In The Jilting of Granny Weatherall, Catherine Ann Porter shares the story of an eighty year old woman who has lived a long life filled with personal triumphs and tragedies. Having been left at the altar by the love of her life at a young age, Ellen “Granny” Weatherall, whose name appropriately represents her character, learned to put up walls of protection around herself and her family early in life lest she fall to the same hurt once again. These protective measures and the mindset that seems to come along with said measures contribute to Granny’s bold and abrasive personality which is displayed quite often throughout the story. Granny prided herself in her ability to maintain her home and family without the aid of a man, having been voluntarily left by one man and having the other taken by death at an early age. One finds, however, that Granny was “given back everything he [George] took and more” (Porter, 86) through her second husband, children, and home.
Although Porter does take us through assorted pieces of Granny’s early life, the story actually takes place on the protagonist’s death bead. The reader finds that despite Granny’s pride and certain ways of living, she has some key regrets and mistakes which she revisits and realizes shortly before dying. Particularly, Granny realizes that she had not been reimbursed entirely of what George had taken from her those many years ago—she still had ultimately lost her virtue. Nearly sixty years later and only moments from death, Granny Weatherall realizes that she will have been jilted twice in her lifetime, not once. Granny, despite her noble personal morals and attachment to the Catholic faith, did not make it into the heaven she has longed for and will not see her beloved family (Hapsy) who has already passed on. As the parable from Matthew 25:1-12 alludes, those without virtue will find themselves left alone in death, not taken away by the bridegroom into the promise land. Because Granny Weatherall lost her virtue, was prepared for death at the wrong time, and was foolish in her youth, one can assert that Porter has connected the life of Granny to the parable of the ten virgins.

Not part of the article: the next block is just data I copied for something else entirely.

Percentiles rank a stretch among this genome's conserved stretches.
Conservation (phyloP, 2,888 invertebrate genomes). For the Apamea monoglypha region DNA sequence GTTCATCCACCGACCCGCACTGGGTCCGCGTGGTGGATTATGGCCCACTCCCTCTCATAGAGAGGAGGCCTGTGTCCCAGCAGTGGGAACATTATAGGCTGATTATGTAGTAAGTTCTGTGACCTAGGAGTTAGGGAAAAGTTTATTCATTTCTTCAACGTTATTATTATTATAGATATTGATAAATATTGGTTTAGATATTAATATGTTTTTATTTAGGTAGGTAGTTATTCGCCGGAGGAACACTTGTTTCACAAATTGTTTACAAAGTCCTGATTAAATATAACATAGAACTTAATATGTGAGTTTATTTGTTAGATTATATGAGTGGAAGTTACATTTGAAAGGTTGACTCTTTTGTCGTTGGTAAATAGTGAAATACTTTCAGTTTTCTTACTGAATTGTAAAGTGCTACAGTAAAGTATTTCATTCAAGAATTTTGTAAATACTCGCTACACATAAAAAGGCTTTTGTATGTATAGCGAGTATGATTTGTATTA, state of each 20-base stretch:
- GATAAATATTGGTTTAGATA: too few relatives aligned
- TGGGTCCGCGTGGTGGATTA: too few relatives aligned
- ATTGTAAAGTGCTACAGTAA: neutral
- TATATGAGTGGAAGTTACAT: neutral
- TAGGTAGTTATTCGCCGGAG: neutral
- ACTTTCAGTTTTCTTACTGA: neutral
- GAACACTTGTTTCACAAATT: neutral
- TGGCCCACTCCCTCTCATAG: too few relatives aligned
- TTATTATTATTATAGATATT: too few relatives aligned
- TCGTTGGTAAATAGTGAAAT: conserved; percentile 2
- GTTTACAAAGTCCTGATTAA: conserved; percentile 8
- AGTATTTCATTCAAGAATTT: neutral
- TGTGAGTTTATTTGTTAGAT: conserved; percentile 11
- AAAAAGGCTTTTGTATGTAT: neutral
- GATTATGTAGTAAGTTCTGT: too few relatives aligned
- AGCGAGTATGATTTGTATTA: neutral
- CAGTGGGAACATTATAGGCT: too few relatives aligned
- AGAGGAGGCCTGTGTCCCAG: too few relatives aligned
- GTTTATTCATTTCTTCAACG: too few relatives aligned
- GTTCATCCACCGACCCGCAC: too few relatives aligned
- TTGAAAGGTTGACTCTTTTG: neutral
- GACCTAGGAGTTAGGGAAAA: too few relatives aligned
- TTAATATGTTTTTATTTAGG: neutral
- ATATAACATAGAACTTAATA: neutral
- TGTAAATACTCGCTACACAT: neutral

After remembering, while on her death bed, that she had never regained her virtue, Granny feels that, “It [death] should have been born first, for it was the one she had truly wanted.” (Porter, 86) Granny felt as though death would have been timelier had it came after George left her, because that was all she longed for after having been heartbroken and taken advantage of. Granny gave her virtue away to a man who never took her hand in marriage. Playing on the theme of faith (specifically that of the Catholics,) the idea of losing her virtue as a woman seems very symbolic, especially when Granny has come to meet death.
As the parable of the ten virgins accounts, those virgins who retained virtue and were ready for the bridegroom entered the kingdom of heaven with him while those virgins who were unprepared and...